PURPOSE: Poor adherence to medications is more prevalent for chronic obstructive pulmonary disease (COPD) than for other chronic conditions and is associated with unfavorable health outcomes. Few interventions have successfully improved adherence for COPD medications; none of these use unlicensed health care personnel. We explored the efficacy of lay health coaches to improve inhaler adherence and technique.METHODS: Within a randomized controlled trial, we recruited English- and Spanish-speaking patients with moderate to severe COPD from urban, public primary care clinics serving a low-income, predominantly African American population. Participants were randomized to receive 9 months of health coaching or usual care. Outcome measures included self-reported adherence to inhaled controller medications in the past 7 days and observed technique for all inhalers. We used generalized linear models, controlling for baseline values and clustering by site.RESULTS: Baseline adherence and inhaler technique were uniformly poor and did not differ by study arm. At 9 months, health-coached patients reported a greater number of days of adherence compared with usual care patients (6.4 vs 5.5 days; adjusted P = .02) and were more likely to have used their controller inhalers as prescribed for 5 of the last 7 days (90% vs 69%; adjusted P = .008). They were more than 3 times as likely to demonstrate perfect technique for all inhaler devices (24% vs 7%; adjusted P = .01) and mastery of essential steps (40% vs 11%; adjusted P <.001).CONCLUSIONS: Health coaching may provide a scalable model that can improve care for people living with COPD.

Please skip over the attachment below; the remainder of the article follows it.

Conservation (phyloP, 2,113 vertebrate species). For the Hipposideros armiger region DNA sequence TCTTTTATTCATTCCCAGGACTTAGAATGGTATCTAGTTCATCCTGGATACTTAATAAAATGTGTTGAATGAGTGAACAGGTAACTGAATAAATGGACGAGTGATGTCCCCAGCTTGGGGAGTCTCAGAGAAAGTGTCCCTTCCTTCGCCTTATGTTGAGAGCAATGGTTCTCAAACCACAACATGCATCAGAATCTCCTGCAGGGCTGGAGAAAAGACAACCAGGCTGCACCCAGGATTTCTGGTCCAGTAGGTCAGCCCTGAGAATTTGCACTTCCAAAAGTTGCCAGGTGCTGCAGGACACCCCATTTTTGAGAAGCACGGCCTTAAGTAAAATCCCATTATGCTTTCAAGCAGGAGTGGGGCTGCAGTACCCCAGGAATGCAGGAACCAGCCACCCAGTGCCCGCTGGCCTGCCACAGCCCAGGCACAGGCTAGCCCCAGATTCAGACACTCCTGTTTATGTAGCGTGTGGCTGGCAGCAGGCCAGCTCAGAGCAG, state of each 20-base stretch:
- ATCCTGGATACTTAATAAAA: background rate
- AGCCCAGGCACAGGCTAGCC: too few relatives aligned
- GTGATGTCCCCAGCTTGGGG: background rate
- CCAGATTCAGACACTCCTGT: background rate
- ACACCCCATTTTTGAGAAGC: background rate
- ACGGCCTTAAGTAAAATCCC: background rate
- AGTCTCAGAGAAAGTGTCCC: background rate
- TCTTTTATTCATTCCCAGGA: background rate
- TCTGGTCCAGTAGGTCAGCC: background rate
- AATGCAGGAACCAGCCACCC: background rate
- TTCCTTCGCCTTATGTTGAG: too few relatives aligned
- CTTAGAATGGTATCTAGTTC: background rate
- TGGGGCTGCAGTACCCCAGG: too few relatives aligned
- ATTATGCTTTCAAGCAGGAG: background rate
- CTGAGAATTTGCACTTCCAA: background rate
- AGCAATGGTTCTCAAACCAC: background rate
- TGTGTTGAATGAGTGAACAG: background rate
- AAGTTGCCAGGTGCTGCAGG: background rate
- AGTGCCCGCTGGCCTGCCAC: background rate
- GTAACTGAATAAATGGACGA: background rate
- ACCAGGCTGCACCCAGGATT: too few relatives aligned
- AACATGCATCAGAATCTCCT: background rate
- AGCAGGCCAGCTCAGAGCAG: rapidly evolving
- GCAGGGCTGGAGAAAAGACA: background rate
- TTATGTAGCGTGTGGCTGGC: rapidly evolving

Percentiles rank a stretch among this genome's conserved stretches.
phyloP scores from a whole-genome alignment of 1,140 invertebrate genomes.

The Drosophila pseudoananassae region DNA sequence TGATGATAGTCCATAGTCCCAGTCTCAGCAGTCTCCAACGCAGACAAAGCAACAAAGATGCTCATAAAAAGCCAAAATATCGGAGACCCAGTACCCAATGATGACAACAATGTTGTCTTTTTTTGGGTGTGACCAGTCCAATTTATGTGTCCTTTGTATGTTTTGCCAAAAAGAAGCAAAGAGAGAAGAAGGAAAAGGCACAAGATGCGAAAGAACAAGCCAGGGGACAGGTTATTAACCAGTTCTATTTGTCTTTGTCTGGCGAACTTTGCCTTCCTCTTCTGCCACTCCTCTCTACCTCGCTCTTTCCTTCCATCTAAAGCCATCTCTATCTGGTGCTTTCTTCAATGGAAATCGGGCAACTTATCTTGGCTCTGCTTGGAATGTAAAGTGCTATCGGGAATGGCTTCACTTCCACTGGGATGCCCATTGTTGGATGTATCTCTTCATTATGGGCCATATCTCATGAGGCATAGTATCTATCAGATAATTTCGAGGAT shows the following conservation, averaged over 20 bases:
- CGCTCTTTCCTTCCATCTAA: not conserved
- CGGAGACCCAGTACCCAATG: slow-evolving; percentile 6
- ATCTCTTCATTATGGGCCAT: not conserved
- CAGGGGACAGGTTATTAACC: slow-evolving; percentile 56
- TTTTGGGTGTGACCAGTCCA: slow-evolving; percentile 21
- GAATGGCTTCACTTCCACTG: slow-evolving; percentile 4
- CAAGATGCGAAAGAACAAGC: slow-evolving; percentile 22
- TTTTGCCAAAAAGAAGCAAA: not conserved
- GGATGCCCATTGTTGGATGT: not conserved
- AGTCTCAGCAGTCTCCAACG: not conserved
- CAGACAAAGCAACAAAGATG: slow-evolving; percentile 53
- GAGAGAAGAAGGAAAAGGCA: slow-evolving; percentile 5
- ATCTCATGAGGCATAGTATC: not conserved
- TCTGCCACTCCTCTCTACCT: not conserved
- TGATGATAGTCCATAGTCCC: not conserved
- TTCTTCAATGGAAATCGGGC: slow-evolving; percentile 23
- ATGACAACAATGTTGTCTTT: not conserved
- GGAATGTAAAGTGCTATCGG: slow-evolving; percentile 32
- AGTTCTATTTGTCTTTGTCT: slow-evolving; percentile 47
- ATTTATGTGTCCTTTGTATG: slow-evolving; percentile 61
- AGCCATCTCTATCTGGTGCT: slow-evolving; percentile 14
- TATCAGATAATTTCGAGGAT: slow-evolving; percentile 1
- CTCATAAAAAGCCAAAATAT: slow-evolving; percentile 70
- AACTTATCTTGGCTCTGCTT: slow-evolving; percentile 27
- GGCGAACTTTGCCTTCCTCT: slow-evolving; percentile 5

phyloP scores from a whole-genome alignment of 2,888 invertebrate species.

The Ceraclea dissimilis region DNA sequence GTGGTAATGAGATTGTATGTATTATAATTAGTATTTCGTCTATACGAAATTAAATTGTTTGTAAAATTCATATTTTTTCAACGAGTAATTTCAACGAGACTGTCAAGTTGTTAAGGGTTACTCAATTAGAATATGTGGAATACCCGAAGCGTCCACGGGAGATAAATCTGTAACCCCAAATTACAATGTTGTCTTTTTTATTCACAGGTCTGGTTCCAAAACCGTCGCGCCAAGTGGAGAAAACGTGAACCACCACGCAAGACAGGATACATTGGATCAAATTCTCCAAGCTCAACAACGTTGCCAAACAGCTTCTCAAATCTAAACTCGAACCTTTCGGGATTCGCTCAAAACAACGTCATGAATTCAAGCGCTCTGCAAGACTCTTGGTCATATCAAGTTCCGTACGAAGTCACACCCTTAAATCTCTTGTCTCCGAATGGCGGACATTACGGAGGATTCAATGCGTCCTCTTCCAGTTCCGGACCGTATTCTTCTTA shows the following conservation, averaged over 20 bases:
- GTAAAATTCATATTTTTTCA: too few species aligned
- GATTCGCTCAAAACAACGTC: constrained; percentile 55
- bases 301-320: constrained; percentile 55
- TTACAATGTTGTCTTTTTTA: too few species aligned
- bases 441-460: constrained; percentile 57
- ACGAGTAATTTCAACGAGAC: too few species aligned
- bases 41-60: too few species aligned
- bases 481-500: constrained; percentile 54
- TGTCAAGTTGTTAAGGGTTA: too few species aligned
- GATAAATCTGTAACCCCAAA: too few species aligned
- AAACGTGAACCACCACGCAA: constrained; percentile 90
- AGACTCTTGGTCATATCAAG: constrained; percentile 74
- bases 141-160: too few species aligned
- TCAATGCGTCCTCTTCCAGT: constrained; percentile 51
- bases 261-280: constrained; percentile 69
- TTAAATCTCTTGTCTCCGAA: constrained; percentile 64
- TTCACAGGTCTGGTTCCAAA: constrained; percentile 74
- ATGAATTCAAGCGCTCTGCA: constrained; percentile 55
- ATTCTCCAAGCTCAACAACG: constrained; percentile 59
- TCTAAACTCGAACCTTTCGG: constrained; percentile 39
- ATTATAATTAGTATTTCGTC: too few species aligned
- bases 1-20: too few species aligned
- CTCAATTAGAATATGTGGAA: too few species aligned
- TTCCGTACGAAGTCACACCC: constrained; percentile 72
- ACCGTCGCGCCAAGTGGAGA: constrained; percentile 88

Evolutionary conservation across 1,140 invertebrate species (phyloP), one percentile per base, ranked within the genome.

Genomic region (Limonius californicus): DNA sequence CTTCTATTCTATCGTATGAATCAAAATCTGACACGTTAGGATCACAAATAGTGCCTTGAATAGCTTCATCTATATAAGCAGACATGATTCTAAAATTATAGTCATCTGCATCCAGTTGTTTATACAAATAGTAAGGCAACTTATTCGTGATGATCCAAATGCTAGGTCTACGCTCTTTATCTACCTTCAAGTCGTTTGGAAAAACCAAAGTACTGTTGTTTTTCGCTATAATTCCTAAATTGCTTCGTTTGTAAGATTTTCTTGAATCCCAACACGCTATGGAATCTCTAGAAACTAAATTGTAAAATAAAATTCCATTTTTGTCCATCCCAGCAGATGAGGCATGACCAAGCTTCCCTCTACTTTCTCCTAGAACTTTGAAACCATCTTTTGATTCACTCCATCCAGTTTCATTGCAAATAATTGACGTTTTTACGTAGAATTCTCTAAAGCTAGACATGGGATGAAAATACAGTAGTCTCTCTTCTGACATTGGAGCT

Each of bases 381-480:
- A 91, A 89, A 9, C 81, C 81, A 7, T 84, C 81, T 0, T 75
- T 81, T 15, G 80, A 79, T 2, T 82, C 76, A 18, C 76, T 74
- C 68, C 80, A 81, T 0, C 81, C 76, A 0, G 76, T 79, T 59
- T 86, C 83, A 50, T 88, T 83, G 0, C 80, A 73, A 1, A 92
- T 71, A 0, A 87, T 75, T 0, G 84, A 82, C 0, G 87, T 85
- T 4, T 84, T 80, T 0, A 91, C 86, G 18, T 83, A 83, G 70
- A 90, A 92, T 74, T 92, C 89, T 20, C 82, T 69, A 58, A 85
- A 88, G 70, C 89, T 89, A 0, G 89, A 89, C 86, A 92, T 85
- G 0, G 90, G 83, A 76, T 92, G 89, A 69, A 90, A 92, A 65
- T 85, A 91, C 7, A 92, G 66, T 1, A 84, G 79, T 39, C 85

View details for DOI 10.1370/afm.2461
View details for PubMedID 31937527